Back in the dim, dark ages of Macintosh computing I was Associate Editor of Australian Macworld and the big news in games was a small company called Cyan that had released another great game built on HyperCard called “Myst.”
Myst was the biggest selling computer game ever until it was passed by the Sims in 2002 – almost ten years on top.
I certainly wasted far too many hours playing Myst and the first sequel, Riven.
The Miller brothers had re-imagined computer gaming with earlier games such as Manhole that had no scoring or plot, just attempted to immerse you in an environment that you had to explore. With Myst they got the right combination of game play, images and sound to capture the imagination of people.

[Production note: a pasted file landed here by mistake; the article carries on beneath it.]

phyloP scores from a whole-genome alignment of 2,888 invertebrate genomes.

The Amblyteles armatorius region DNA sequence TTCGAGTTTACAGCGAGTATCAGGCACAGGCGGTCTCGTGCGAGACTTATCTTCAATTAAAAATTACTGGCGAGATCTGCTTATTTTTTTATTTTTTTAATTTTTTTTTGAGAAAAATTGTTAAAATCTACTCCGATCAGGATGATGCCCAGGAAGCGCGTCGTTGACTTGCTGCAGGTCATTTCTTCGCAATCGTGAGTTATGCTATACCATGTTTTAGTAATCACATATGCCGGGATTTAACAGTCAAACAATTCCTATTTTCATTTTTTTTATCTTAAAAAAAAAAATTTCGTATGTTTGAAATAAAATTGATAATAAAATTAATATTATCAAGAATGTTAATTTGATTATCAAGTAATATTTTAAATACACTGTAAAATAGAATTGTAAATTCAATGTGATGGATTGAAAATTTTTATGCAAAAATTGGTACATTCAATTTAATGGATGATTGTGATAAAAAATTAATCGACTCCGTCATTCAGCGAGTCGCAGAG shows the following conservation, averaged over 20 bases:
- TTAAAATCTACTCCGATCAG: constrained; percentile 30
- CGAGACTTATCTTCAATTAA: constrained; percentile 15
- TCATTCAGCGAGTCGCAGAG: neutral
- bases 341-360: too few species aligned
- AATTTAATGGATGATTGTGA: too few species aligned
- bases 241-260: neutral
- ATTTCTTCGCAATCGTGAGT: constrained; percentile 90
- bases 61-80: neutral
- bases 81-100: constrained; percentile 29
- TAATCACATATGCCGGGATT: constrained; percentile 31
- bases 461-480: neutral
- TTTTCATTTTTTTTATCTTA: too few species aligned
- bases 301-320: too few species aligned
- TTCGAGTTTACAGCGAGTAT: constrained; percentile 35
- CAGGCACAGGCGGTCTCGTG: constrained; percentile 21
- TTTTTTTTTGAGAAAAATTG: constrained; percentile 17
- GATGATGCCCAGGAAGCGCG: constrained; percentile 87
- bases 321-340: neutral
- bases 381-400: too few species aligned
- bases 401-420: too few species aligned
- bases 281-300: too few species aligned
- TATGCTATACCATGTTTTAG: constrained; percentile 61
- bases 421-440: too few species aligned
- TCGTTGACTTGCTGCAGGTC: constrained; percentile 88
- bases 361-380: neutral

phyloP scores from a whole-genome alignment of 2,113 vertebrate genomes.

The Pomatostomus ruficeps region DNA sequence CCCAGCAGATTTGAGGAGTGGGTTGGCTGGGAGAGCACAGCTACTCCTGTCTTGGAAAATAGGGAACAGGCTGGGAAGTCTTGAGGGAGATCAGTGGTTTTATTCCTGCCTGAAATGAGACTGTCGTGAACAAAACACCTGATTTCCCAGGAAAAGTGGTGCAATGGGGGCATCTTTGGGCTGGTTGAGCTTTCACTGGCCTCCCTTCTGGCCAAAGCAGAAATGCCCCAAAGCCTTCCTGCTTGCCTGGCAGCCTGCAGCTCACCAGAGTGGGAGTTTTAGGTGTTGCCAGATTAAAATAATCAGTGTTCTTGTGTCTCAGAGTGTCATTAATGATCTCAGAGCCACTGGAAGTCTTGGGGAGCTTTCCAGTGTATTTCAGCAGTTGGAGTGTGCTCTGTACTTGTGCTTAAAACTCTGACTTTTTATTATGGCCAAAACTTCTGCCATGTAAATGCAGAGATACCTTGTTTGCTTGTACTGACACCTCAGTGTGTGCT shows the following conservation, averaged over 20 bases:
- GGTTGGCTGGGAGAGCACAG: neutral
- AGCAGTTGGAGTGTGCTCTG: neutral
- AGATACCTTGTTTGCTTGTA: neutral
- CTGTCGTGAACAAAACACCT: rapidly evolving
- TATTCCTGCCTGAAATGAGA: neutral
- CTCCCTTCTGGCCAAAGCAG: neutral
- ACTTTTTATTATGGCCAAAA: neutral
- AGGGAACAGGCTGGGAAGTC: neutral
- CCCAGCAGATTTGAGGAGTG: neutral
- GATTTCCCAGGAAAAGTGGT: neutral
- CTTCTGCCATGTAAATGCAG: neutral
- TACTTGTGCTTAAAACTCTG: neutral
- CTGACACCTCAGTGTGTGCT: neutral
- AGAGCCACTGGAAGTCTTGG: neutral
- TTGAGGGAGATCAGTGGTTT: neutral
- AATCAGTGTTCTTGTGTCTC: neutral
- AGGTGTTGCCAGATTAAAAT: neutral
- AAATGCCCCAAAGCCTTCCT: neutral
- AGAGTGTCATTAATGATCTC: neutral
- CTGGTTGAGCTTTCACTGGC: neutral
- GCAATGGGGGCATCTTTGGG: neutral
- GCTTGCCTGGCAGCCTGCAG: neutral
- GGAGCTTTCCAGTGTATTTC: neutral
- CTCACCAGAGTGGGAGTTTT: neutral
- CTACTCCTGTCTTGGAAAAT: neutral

So at the moment I am resisting strongly the urge to download Myst, I know I’ll lose a fortnight of spare time before I’ll be able to break away.
On a more general note it is good to see games such as Myst and Castle Wolfenstein gaining a revival on the new platform. The classics deserve not to be forgotten and iPhone gamers benefit from decent games at a decent price. Of course Apple won’t be complaining, Myst wants 1.5 Gb of space in your phone so it doesn’t take many games like this before we’ll be eagerly awaiting a 32Gb iPhone to fit them all in.